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On the road with… Jazzy Jeff

The revered DJ and producer tells us about night drives in Arizona, relaxing in Phuket and a spooky castle in Scotland

What is your favourite on-the-road moment?

I love tour buses. I’m that passenger who chats to the driver throughout night drives. If you embrace the journey, you get to have random conversations with an interesting person. I remember driving from Las Vegas through the Arizona desert at night. There was a full moon and I’d never before been anywhere desolate and clear enough to appreciate just how the moon can light up the sky. The driver and I were awestruck.

What’s your favourite city?

For me, Phuket is the most chilled place on the planet. The first time I went there was supposed to be a short stop via a cruise from Singapore but, instead of boarding the boat back to Singapore, I ended up staying five days in Phuket. The nature’s insane — there’s not many places in the world you can experience mountains, mangroves, beautiful beaches and rainforest, and if you walk along the forest path at Khao Phra Thaeo National Park, you can follow a stream that turns into a waterfall. I like getting a moped, heading out along the coast and finding little local places to eat — Rimpan seafood restaurant is a tiny beachside restaurant right in the north of the island where you can eat proper Thai food from bamboo huts on the sand (mains around £3.50, phuket101.net/rimpan-seafood-restaurant-phuket).

Moonlighting: The awesome Arizona desert at night and, below, and one of the beautiful beaches of Phuket

What keeps you sane on the road?

I take a portable studio with me everywhere I go — my laptop and software, a drum machine and a keyboard — so when I need a bit of normalcy I just set up and make music. The ritual of producing grounds me.

When have you been most frightened while you’ve been travelling?

What’s weird is that I’ve experienced the opposite. We did a gig at the Formula One Grand Prix at the Bahrain International Circuit in April 2012 during a time when — reportedly — there was huge uprising. All of the news out of the US was talking about outright war but all I saw was a single tyre burning by a roadside. My mother called me, telling me to escape the unrest. It gave me instant perspective regarding the mainstream media’s portrayal of news from around the world. I told my mum I felt safer in Bahrain than I do in parts of America.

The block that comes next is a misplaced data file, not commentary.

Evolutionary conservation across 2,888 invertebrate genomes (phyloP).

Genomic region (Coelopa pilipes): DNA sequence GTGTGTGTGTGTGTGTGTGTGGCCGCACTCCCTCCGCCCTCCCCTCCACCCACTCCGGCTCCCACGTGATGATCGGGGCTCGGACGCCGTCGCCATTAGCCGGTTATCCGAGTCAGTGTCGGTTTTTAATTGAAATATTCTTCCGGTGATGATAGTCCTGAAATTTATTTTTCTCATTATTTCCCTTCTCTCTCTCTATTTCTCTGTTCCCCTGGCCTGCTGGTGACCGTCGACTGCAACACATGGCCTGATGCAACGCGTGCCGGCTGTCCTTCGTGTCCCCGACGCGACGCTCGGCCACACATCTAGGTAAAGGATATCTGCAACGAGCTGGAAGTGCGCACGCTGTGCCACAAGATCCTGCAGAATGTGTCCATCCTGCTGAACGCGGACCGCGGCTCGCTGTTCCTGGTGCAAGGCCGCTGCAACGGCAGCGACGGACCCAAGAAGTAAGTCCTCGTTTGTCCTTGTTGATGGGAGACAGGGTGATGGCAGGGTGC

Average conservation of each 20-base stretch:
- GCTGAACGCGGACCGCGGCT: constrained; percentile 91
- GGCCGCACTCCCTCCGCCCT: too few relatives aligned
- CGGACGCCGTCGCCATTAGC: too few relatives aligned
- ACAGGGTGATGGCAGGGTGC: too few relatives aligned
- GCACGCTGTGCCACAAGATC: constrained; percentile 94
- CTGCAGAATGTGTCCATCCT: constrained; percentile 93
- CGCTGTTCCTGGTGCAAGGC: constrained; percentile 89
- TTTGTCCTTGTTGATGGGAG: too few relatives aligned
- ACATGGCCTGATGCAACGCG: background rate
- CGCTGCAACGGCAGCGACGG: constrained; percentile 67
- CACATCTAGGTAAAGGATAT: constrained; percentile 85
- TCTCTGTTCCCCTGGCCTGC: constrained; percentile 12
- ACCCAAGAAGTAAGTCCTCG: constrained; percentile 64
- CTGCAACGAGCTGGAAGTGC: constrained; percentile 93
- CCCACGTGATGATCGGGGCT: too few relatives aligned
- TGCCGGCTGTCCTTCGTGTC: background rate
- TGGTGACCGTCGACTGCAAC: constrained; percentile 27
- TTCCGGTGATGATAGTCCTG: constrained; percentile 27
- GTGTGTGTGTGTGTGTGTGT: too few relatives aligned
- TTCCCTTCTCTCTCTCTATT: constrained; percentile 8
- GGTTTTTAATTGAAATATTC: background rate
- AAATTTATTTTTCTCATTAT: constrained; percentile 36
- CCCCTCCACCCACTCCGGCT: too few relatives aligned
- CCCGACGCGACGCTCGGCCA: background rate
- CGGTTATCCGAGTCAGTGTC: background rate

What have you ever taken from a hotel room?

I’m forever taking flannels. What’s interesting is that everywhere in the UK provides flannels and everywhere in France doesn’t. They have hand towels. What do they wash their bodies with?

What is the best souvenir you’ve come home with?

I like to collect what’s considered typical from the country I’m in, like French berets, for my mother. The rise of social media makes the world one place. A lot of cultures have begun to blend together — I want a kimono from Japan, not a burger.

Blissful: Phuket’s Khao Phra Thaeo National Park, where you can follow a stream leading to a waterfall

What has been your most life-changing experience while travelling?

Travelling generally, especially with my wife, gives me a greater appreciation of how beautiful the world is. Back home in Philadelphia, I know far too many people who have never left America — they save their money and then fly to Las Vegas when they could get to Amsterdam for the same airfare and have a much better, life-enriching experience seeing and learning about how the Dutch live.

Where’s the strangest place you’ve spent the night?

I spent the night in an apparently haunted Scottish castle. It was in the middle of nowhere and three of us thought we would ride it out by playing cards and putting it to the back of our minds. Safe to say we got freaked out, didn’t move unless we really had to and spent the night huddled together waiting for daybreak.

Wheelie safe: The Grand Prix in Bahrain

Have you ever come close to being arrested?

Yes, in Italy. We didn’t realise you couldn’t smoke in hotel rooms until the fire alarms went off and everyone had to evacuate at 3am. Someone lit some incense before we ran outside to try and cover it up but, of course, they pinpointed exactly which room the smoke had originated from and tried to arrest us all because so many guests complained and asked for a refund.

Jazzy Jeff’s album M3 is out now. He plays Electric Brixton on Oct 12, from £13, djjazzyjeff.com